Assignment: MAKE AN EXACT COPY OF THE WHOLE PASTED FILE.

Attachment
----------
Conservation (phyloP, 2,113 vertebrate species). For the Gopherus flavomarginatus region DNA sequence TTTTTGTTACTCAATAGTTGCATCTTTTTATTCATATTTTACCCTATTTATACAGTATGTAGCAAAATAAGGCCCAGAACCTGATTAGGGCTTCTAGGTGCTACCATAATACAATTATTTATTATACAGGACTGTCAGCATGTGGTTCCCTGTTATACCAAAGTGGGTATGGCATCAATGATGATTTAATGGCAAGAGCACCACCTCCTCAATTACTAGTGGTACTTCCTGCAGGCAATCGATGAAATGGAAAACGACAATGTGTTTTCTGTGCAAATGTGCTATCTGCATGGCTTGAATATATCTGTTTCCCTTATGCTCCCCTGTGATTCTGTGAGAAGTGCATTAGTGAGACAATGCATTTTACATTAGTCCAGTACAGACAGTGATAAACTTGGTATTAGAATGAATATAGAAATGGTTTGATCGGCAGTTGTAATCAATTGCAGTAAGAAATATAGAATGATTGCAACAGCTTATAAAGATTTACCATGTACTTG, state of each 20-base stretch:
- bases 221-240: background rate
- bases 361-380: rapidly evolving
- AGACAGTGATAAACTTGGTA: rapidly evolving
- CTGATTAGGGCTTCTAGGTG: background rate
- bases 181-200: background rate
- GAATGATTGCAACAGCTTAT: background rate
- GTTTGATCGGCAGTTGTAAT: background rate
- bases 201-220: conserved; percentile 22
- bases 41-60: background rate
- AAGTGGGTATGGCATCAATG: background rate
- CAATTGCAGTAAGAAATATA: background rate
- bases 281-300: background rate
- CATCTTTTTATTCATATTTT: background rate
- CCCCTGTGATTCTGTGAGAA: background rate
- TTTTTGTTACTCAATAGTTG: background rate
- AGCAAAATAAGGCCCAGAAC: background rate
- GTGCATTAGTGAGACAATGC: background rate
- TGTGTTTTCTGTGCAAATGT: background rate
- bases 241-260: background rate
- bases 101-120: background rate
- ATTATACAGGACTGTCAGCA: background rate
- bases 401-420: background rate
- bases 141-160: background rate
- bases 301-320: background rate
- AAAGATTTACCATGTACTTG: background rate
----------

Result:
Conservation (phyloP, 2,113 vertebrate species). For the Gopherus flavomarginatus region DNA sequence TTTTTGTTACTCAATAGTTGCATCTTTTTATTCATATTTTACCCTATTTATACAGTATGTAGCAAAATAAGGCCCAGAACCTGATTAGGGCTTCTAGGTGCTACCATAATACAATTATTTATTATACAGGACTGTCAGCATGTGGTTCCCTGTTATACCAAAGTGGGTATGGCATCAATGATGATTTAATGGCAAGAGCACCACCTCCTCAATTACTAGTGGTACTTCCTGCAGGCAATCGATGAAATGGAAAACGACAATGTGTTTTCTGTGCAAATGTGCTATCTGCATGGCTTGAATATATCTGTTTCCCTTATGCTCCCCTGTGATTCTGTGAGAAGTGCATTAGTGAGACAATGCATTTTACATTAGTCCAGTACAGACAGTGATAAACTTGGTATTAGAATGAATATAGAAATGGTTTGATCGGCAGTTGTAATCAATTGCAGTAAGAAATATAGAATGATTGCAACAGCTTATAAAGATTTACCATGTACTTG, state of each 20-base stretch:
- bases 221-240: background rate
- bases 361-380: rapidly evolving
- AGACAGTGATAAACTTGGTA: rapidly evolving
- CTGATTAGGGCTTCTAGGTG: background rate
- bases 181-200: background rate
- GAATGATTGCAACAGCTTAT: background rate
- GTTTGATCGGCAGTTGTAAT: background rate
- bases 201-220: conserved; percentile 22
- bases 41-60: background rate
- AAGTGGGTATGGCATCAATG: background rate
- CAATTGCAGTAAGAAATATA: background rate
- bases 281-300: background rate
- CATCTTTTTATTCATATTTT: background rate
- CCCCTGTGATTCTGTGAGAA: background rate
- TTTTTGTTACTCAATAGTTG: background rate
- AGCAAAATAAGGCCCAGAAC: background rate
- GTGCATTAGTGAGACAATGC: background rate
- TGTGTTTTCTGTGCAAATGT: background rate
- bases 241-260: background rate
- bases 101-120: background rate
- ATTATACAGGACTGTCAGCA: background rate
- bases 401-420: background rate
- bases 141-160: background rate
- bases 301-320: background rate
- AAAGATTTACCATGTACTTG: background rate